Strengthening consumer protection on the Internet (Update Distribution / Competition, Nov. 2020)

Strengthening consumer protection on the Internet (Update Distribution / Competition, Nov. 2020)

Publié le : 18/12/2020 18 décembre déc. 12 2020

The activities of the European Union in recent months have focused on substantially strengthening the protection and promotion of consumer interests when dealing with e-commerce.

1. Protecting the user's consent when collecting their data on the Internet


The European Court of Justice (ECJ) ruled in a judgment of November 11, 2020 that the consent of Internet users to the use and processing of their data must be active and could not result from a box filed by default on a website. On this occasion, the ECJ also recalled that the stipulations must not mislead the user as to the possibility of concluding the contract even if he refuses to consent to the processing of his data (ECJ, aff. C 673/17). This decision echoes a judgment of October 1st, 2019 according to which the Court also ruled that the active consent of Internet users in terms of the placement of cookies could not result from a box checked by default (ECJ, aff. C-61/19).

2. Protecting the Internet consumers against discrimination and misinformation


The EU legislator has strengthened the obligations of member states in terms of protecting consumer interests and, in order to adapt French law to these reforms, the so called “DDADUE” act has been definitively adopted by the Parliament on November 18, 2020.

• The fight against geoblocking


This text is an opportunity to bring national law into line with Regulation (EU) 2018/302 of February 28, 2018 aimed at countering unjustified geographic blocking and other forms of discrimination based on nationality, place of residence or the place of establishment of customers in the internal market, by introducing into the French Consumer Code provisions aimed at combating these practices at the national level, in particular with regard to consumers in located the French overseas departments and territories by professionals established in metropolis.

• Increased transparency when shopping online


This law also empowers the government to take, in a future ordinance, the legislative measures to implement the provisions of Directive (EU) 2019/2161 of 27 November 2019 which purposes are to :

- impose on marketplaces information obligations towards consumers;
- extend consumer information and protection rules to free digital services (social networks);
- step up the fight against “false opinions” from consumers on platforms;
- frame the price reduction announcements by the need to justify a reference price;
- inform consumers about the application of a personalized price based on an algorithm.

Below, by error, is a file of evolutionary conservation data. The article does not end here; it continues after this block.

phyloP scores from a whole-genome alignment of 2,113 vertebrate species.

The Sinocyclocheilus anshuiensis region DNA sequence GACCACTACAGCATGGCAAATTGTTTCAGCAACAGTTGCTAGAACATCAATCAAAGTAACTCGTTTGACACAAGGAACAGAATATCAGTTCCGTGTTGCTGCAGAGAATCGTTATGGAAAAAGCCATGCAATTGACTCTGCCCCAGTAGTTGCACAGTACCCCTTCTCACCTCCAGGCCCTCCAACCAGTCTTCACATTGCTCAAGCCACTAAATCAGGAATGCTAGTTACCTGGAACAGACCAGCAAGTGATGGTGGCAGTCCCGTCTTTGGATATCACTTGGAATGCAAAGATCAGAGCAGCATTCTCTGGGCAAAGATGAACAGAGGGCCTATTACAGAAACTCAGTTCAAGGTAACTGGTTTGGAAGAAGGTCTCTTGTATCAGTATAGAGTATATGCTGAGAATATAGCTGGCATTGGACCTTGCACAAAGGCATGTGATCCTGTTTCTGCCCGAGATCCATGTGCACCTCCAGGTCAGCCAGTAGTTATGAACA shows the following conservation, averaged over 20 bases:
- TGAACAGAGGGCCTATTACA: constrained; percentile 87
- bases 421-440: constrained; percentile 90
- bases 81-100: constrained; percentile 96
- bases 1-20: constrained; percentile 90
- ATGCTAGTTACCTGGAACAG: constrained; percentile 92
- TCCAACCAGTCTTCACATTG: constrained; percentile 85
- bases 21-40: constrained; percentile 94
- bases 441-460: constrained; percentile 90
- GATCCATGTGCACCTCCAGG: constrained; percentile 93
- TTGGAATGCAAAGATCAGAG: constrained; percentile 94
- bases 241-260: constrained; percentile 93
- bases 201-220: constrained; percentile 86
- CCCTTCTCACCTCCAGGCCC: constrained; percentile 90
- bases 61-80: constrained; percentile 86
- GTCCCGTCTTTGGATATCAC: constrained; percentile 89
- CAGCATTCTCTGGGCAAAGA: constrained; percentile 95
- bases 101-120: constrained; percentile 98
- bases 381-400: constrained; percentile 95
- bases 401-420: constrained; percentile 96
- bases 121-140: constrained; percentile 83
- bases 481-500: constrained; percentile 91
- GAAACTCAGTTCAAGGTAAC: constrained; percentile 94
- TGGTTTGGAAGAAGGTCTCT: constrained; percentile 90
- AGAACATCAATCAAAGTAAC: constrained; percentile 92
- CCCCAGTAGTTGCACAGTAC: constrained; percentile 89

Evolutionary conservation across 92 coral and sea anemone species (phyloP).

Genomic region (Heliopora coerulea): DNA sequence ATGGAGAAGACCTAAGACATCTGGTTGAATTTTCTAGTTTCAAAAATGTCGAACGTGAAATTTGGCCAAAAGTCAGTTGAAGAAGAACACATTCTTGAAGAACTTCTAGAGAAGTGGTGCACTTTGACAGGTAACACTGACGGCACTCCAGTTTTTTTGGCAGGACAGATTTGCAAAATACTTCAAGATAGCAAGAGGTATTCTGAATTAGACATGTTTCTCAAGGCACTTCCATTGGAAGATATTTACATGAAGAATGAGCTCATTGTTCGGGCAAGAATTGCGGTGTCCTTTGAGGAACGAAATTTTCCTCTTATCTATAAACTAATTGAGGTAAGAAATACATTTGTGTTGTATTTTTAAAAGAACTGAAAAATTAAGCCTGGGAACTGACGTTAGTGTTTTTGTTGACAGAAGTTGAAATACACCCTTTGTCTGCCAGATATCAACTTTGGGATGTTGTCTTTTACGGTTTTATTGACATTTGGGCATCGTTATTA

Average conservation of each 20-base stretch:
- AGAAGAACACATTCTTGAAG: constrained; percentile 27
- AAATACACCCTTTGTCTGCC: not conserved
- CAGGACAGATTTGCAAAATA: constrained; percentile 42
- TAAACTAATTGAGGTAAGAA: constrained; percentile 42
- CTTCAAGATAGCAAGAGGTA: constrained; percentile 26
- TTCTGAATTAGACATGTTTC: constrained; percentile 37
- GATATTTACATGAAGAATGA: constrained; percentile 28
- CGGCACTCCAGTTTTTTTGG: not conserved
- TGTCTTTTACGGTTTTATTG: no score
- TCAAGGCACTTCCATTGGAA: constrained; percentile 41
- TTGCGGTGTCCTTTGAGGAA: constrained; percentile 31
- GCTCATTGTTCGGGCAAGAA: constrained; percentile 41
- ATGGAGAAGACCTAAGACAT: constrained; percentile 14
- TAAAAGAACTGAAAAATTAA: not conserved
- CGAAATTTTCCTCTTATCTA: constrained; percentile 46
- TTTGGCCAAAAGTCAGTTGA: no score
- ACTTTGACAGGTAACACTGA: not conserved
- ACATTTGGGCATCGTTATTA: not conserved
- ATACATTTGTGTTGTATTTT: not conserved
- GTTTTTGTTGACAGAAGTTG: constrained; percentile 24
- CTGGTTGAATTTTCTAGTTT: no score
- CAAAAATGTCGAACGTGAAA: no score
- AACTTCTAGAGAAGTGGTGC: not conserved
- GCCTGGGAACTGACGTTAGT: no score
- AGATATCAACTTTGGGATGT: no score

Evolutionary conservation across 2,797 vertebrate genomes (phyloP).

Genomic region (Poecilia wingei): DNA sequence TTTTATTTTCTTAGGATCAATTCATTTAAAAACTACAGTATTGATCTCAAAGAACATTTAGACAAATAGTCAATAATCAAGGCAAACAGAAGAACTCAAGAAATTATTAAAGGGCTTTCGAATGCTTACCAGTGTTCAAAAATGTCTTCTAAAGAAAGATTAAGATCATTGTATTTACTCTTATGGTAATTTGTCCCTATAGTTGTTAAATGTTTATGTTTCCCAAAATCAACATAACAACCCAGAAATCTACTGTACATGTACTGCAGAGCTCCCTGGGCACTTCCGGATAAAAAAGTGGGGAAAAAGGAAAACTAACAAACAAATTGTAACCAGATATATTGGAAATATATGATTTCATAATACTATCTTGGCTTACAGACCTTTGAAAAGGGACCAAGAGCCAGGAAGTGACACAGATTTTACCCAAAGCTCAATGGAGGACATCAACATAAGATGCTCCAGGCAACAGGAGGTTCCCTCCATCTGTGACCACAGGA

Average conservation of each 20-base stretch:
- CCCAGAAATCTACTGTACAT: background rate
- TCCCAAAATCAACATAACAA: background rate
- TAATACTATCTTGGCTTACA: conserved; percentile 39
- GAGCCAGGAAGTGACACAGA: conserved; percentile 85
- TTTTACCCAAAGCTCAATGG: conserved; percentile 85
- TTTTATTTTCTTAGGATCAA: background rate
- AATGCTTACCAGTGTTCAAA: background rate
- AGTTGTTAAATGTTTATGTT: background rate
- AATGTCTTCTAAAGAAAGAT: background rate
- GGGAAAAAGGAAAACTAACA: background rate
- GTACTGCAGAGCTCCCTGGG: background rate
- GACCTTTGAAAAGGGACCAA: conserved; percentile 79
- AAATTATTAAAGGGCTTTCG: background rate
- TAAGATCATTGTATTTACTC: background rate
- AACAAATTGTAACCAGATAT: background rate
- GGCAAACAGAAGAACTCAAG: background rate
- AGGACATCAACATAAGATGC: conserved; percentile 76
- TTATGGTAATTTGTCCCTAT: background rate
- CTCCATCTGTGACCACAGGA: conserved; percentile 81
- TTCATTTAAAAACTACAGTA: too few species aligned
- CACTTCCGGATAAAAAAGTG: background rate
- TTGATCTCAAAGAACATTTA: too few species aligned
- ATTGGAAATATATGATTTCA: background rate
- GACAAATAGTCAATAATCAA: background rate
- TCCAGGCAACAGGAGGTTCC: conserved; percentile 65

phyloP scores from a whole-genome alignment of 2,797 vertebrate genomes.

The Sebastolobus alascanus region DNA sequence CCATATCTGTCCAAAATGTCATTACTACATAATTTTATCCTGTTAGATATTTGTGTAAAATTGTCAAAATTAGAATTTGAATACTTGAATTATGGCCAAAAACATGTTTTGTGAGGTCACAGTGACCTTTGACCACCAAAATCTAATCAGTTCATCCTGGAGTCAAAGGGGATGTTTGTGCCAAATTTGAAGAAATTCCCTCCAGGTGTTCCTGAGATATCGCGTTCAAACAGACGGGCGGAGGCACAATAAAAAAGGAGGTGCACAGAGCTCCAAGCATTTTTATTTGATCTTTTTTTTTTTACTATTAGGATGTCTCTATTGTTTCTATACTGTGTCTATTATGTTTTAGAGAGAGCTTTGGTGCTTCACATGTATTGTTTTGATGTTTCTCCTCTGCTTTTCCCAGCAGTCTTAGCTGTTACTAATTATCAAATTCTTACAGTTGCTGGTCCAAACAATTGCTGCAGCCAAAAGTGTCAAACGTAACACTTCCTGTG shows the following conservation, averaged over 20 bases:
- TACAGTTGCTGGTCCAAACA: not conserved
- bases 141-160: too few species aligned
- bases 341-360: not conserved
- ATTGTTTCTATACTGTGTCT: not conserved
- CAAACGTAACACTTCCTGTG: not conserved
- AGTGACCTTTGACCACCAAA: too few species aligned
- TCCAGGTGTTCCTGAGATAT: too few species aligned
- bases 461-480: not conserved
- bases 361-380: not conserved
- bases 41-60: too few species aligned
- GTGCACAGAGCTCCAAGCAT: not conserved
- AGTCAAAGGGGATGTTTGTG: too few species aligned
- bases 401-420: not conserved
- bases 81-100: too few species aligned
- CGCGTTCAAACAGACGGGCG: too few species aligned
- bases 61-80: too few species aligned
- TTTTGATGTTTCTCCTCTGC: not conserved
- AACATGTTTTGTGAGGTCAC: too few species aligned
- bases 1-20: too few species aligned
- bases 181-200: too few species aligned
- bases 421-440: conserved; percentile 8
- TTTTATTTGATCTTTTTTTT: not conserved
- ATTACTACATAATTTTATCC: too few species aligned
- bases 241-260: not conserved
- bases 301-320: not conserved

• The new powers of the French Consumer Authority (DGCCRF) in matters of online fraud


In terms of online fraud (such as the marketing of non-compliant or even dangerous products or the development of fraudulent websites), it provides the DGCCRF with new means of action since it can directly:

- order operators of online platforms, internet service providers or persons operating software allowing access to an online interface to display a message warning consumers of the risk of harm incurred when accessing the content manifestly unlawful; and even
- order domain registrars to take measures to block a domain name.


Key Takeaways 


Website operators must therefore now adapt the terms of their Personal Data Policy and their Commercial Policy because their e-commerce site:

•    cannot pre-check the box relating to the collection and processing of personal data, nor the one relating to the use of cookies;
•    cannot refuse access to its site for any user located in another Member State (or in a French overseas territory), including by automatically redirecting it to another version of the website, with the name extension domain of the country of residence;
•    cannot refuse any order placed by a user located in another Member State (or in a French overseas territory), for example by requiring a bank domiciliation in the country at the stage of payment, but may not organize the delivery of the order ;
•    must not submit false consumer reviews or recommendations to promote their products, nor manipulate consumer reviews or recommendations, for example by only posting positive reviews and deleting negative reviews;
•    must inform the consumer about the application of a personalized price from an algorithm (e.g.: yield management);
•    must indicate to the consumer the previous price applied before the application of the price reduction;
•    must remain vigilant on the conformity and the lack of dangerousness of the products marketed via the web site
 

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